On 18 June 2021, the central government sought public comments on the draft Cinematograph (Amendment) Bill 2021, which proposed to give the central government powers to ‘re-examine’ films already cleared by the Central Board of Film Certification, and to reverse the original decision of the board. Other amendments included introducing age-based certification and measures against film piracy.
In April 2021, the central government abolished the Film Certification Appellate Tribunal. The FCAT was a statutory body that came into existence in 1983 to provide an avenue for redressal for filmmakers unhappy with decisions made by the censor board. Several prominent figures in the film industry expressed their consternation.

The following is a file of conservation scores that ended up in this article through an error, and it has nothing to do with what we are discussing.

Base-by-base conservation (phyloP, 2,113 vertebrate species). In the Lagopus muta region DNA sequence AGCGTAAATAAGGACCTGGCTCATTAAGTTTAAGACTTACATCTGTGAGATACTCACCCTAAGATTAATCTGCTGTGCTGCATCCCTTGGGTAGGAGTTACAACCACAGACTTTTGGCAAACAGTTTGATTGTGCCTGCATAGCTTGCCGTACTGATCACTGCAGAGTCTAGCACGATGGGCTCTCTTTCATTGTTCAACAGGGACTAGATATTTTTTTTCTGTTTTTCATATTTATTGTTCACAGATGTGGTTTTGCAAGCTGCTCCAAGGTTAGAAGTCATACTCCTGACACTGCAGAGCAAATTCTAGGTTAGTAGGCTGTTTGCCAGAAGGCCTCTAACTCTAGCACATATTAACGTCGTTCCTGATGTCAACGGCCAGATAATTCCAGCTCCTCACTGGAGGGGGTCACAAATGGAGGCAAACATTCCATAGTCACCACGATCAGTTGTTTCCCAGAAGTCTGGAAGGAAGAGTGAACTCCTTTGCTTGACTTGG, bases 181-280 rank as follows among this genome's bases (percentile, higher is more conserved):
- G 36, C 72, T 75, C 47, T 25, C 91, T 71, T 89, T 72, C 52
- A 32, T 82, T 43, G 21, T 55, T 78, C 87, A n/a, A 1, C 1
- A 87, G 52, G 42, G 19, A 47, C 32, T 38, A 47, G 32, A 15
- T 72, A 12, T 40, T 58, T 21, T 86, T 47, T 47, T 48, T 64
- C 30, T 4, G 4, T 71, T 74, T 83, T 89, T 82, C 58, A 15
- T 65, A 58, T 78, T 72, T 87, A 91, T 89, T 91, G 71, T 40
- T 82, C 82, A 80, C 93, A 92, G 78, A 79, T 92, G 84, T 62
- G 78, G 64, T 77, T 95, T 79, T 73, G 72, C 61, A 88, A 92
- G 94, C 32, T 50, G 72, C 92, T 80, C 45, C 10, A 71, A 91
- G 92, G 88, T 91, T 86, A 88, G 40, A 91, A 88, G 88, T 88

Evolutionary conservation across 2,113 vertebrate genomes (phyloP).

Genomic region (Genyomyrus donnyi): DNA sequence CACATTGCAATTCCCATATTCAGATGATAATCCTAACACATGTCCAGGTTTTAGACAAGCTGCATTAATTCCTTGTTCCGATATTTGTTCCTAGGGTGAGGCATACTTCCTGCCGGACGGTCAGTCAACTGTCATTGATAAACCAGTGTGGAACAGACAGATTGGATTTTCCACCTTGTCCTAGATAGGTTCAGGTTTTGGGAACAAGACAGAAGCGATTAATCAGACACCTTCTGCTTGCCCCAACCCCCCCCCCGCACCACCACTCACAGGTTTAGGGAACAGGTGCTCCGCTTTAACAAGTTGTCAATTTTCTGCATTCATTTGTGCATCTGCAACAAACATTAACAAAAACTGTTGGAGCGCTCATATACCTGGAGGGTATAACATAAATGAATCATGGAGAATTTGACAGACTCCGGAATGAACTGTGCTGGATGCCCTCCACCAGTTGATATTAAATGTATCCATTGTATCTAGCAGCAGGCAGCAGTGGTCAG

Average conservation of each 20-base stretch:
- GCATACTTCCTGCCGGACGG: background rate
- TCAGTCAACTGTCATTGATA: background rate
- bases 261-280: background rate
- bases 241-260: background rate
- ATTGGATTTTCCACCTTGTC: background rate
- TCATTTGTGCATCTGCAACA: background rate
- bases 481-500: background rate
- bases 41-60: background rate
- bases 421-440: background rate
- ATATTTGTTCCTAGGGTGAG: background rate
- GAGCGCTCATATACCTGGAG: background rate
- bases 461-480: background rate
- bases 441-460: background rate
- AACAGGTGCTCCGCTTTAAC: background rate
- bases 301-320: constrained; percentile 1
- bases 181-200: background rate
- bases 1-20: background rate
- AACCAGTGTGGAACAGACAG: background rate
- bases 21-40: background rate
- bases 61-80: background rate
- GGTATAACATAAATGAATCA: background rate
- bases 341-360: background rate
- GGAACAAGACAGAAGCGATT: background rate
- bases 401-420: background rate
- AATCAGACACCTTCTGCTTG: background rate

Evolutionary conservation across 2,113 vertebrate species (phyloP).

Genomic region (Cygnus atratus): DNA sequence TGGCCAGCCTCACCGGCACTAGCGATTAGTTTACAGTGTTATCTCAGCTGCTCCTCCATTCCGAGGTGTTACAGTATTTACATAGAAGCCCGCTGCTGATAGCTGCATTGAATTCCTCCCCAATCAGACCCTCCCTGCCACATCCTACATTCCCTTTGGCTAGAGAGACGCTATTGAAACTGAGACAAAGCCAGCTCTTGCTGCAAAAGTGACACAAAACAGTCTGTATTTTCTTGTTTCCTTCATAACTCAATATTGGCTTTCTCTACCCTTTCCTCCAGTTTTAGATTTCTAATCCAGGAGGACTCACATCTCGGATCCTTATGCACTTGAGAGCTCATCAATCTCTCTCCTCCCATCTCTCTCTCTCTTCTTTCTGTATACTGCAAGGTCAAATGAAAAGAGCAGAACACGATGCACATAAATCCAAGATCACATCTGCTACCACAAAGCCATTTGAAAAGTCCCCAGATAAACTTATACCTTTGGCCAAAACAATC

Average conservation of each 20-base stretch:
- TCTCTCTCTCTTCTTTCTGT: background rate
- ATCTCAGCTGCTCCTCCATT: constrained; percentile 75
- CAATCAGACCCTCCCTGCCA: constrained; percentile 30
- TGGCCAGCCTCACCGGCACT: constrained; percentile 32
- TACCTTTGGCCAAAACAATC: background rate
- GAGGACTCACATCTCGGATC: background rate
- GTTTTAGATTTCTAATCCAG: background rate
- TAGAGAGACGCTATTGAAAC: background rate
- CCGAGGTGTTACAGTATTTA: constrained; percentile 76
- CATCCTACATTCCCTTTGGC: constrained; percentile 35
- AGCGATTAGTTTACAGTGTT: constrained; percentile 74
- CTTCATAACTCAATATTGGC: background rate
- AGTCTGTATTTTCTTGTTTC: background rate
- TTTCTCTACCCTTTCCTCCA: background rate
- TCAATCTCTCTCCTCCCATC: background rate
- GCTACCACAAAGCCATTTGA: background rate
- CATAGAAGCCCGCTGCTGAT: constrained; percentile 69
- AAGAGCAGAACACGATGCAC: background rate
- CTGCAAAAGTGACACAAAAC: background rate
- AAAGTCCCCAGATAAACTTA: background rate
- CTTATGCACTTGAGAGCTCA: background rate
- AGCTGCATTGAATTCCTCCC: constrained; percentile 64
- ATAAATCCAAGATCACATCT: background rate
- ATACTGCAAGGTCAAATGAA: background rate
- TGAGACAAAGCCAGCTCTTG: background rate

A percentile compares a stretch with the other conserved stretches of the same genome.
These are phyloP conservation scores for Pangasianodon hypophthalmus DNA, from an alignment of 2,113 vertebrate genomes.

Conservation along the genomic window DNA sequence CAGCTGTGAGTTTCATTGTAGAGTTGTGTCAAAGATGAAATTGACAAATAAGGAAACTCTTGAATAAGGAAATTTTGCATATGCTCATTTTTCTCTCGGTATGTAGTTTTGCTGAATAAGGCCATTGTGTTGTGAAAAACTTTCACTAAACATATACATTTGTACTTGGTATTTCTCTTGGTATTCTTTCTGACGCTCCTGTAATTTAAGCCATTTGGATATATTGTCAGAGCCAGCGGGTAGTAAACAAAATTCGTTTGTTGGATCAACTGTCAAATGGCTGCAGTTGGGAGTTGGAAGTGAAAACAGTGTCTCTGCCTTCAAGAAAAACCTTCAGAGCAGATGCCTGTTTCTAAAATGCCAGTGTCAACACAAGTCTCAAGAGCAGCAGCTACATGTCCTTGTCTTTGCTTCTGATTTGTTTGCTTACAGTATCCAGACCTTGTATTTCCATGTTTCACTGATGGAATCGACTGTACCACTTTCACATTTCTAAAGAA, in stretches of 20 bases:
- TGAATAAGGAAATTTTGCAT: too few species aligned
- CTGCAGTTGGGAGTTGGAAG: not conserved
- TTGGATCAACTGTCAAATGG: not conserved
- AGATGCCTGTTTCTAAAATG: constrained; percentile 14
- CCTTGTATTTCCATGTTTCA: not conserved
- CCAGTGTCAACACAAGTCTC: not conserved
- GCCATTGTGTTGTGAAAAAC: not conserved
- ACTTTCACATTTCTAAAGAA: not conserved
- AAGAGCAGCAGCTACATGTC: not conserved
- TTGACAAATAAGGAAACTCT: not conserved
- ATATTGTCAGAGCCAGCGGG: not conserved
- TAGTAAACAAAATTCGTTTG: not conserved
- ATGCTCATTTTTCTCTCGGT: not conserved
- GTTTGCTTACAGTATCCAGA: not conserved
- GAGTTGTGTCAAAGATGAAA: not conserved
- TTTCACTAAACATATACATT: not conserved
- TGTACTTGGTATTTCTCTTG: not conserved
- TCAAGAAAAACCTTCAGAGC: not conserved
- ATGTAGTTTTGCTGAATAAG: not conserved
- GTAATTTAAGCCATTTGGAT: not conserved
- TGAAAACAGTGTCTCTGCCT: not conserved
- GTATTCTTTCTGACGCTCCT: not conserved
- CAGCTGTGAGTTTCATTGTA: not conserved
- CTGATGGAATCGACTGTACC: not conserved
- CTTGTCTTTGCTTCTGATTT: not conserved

On 2 July, around 6,500 signatories from the Hindi, Tamil, Malayalm, Marathi, Bengali, Kannada, Telugu and Assamese film industries, artists, theatre and collectives wrote to the ministry of information and broadcasting with suggestions towards the amendment of the Cinematograph Act. The signatories also urged the ministry to extend the deadline for discussions from the earlier date of 2 July to 18 July to facilitate further consultations on the proposed amendments. The statement is reproduced below.
Public Comments to the Cinematograph (Amendment) Bill, 2021